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Baker Mayfield's Wife Emily Mayfield Questions Why Reporter Focused on Freddie Kitchens' Shirt

Emily Wilkinson, Baker Mayfield
Kentucky Derby 145 - Red Carpet | Michael Loccisano/Getty Images

Even before the Steelers beat the Browns in what was essentially a "loser leaves town" match, you just knew that the winning side was going to say they were motivated by the other team's apparel choices.

Like clockwork, quotes started emerging from the Steelers locker room that they were motivated by Freddie Kitchens' 'Pittsburgh Started It' shirt. Longtime Browns reporter Mary Kay Cabot wrote a story about it for Cleveland.com, and Emily Mayfield -- wife of Baker Mayfield -- asked why this is what the reporter focused her questions on after a game where so much else went wrong:

In response to this, Cabot tweeted, "I asked exactly one t-shirt question after the game. I asked Baker what he thought of it, and he defended Kitchens, which I thought was pretty cool. He gave a great answer, saying 'I’ve done much worse.' Funny, and struck the right note."

This is a little bit of a deflection from Cabot as whether she "focused" questions on it or not, she did make the story the basis for a postgame feature. That being said, of course she did! The quotes from both the Steelers and Browns on the matter were interesting, and have a lot more appeal to the general public than a breakdown of exactly what went wrong for Cleveland from a pure football perspective.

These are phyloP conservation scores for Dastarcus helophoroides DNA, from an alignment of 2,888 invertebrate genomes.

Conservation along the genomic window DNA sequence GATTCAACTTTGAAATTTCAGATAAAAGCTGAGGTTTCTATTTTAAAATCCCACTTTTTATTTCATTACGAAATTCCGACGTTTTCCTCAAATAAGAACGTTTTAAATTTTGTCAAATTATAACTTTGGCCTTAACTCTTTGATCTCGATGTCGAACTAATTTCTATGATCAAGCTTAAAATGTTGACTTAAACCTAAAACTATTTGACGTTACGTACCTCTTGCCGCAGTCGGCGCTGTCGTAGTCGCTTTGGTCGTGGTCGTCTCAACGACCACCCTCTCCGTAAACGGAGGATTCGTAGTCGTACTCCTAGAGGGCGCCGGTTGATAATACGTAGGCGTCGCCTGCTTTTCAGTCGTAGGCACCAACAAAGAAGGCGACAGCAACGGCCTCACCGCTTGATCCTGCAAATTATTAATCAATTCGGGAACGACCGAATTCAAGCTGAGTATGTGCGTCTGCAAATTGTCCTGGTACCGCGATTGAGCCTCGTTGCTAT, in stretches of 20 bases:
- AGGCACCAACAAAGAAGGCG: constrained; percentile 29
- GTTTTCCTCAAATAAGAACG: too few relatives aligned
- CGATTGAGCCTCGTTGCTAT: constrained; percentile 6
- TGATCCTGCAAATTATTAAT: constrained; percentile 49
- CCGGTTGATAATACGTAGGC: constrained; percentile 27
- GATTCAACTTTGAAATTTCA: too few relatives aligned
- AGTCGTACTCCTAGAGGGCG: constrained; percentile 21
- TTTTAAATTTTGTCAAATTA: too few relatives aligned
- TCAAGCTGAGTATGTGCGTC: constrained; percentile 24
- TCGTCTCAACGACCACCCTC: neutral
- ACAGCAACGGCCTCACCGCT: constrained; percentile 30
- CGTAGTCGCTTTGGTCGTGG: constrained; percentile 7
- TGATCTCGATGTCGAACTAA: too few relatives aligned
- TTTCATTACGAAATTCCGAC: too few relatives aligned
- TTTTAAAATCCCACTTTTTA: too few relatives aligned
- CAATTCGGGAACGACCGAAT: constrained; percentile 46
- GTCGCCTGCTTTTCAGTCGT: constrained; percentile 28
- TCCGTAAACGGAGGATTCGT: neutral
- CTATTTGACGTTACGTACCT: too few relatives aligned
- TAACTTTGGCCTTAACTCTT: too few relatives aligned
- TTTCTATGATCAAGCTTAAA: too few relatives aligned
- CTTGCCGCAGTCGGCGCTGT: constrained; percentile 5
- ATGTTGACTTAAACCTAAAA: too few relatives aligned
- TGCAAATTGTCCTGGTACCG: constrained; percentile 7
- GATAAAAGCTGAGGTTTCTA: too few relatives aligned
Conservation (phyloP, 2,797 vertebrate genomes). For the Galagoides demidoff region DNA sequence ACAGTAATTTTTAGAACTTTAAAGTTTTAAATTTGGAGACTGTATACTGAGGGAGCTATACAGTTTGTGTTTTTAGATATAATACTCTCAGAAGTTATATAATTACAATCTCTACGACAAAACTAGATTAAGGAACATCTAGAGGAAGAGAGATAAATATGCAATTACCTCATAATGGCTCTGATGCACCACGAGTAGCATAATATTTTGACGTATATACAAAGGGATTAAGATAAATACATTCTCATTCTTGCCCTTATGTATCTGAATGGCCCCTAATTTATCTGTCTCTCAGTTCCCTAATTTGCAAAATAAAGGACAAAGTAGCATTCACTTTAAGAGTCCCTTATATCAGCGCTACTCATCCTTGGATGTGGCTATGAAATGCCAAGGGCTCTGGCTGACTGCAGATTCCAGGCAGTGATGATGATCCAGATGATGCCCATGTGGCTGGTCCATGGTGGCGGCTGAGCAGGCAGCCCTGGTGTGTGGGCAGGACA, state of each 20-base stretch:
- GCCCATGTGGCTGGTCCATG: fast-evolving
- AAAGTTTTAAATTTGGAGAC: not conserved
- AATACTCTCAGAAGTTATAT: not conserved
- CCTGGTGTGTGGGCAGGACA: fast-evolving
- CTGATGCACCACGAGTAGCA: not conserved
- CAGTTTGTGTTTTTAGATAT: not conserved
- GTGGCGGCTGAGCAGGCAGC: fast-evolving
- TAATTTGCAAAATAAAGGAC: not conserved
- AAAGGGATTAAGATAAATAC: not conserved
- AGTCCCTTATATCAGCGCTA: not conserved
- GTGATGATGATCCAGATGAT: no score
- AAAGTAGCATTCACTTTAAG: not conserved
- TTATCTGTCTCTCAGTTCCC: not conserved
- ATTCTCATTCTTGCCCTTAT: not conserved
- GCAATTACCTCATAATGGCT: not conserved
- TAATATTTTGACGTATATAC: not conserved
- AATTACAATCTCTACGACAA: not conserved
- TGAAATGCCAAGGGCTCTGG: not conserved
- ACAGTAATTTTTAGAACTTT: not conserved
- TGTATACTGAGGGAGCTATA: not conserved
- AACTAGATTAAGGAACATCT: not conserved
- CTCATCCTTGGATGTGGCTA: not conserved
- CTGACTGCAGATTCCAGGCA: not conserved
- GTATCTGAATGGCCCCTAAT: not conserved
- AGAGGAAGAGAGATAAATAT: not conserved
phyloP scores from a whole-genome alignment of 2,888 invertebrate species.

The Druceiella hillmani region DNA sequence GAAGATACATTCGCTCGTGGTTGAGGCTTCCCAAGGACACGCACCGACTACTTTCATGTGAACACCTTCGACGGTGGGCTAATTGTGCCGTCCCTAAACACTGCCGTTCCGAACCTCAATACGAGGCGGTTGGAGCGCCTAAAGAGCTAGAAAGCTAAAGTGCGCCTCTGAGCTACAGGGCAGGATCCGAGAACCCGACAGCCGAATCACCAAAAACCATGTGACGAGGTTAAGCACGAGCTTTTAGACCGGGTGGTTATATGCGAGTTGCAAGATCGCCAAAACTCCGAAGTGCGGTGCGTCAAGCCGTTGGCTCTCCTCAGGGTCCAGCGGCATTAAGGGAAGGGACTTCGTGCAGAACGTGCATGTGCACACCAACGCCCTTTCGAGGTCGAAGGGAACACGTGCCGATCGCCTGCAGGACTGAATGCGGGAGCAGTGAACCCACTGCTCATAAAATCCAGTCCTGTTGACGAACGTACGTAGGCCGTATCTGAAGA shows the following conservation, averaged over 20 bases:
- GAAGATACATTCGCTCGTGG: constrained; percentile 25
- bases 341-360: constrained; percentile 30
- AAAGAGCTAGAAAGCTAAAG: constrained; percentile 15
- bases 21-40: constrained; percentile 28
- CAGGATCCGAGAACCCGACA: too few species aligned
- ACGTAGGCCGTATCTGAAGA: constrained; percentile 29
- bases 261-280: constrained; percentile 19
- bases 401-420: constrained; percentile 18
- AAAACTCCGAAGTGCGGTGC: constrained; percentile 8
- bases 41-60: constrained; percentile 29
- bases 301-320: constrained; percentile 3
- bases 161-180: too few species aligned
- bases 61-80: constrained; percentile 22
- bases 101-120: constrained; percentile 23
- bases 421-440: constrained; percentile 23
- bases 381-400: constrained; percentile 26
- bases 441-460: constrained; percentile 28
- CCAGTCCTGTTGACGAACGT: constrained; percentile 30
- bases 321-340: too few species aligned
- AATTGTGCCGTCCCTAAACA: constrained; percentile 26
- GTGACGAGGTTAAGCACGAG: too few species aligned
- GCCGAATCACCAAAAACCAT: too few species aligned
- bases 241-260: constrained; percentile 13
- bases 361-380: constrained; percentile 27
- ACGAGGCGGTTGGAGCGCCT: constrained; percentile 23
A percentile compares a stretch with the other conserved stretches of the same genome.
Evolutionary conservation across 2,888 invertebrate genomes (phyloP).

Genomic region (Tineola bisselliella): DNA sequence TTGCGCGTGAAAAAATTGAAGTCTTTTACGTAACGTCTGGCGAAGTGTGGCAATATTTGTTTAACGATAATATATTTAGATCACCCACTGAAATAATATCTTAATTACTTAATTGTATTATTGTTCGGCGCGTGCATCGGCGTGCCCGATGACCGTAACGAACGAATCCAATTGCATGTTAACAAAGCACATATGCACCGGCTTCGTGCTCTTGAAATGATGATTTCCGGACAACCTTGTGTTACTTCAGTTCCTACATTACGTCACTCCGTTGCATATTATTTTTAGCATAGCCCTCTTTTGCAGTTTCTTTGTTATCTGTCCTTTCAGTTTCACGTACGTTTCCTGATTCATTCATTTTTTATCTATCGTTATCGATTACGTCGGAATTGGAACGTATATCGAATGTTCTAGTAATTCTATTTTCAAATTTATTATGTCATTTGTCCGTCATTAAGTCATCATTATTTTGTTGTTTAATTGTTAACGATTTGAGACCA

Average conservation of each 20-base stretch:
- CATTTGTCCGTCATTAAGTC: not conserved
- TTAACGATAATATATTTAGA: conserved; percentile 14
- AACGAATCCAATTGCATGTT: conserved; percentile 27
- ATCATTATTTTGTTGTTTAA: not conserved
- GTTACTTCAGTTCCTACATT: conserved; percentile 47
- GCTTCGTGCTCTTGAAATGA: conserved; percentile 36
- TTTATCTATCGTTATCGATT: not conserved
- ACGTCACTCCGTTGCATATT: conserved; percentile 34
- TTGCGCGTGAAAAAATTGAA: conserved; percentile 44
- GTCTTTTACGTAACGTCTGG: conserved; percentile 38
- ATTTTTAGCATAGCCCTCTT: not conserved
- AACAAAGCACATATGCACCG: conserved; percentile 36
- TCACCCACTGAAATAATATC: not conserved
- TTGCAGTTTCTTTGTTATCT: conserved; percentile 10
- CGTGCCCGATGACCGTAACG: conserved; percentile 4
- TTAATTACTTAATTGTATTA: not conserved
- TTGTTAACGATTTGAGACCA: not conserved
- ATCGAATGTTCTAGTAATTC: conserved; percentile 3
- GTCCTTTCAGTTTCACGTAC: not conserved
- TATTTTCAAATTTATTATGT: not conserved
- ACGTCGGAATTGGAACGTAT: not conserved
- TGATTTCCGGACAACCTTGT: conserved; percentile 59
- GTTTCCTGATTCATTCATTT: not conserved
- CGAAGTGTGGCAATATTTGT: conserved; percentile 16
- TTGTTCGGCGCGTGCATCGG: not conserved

The subplot here that I find fascinating is that this is the latest episode of bulletin board material entering the sports narrative. You'd think there were enough stakes in this game that a t-shirt would be irrelevant. The division rivals had a vicious brawl like two weeks ago, a playoff berth was at stake, and these players are professionals who are paid on average around $2 million a year. That should be motivation enough!

And oh by the way, Steelers players wore inflammatory shirts too! Cam Sutton, a defensive back, wore a shirt featuring a urination meme that was objectively a lot more offensive than Kitchens' shirt. Maybe there's a distinction between talent and management here? The big takeaway here is apparently that Pittsburgh was better at synthesizing bulletin board material into motivation than Cleveland.

Should be interesting to see where this all goes from here.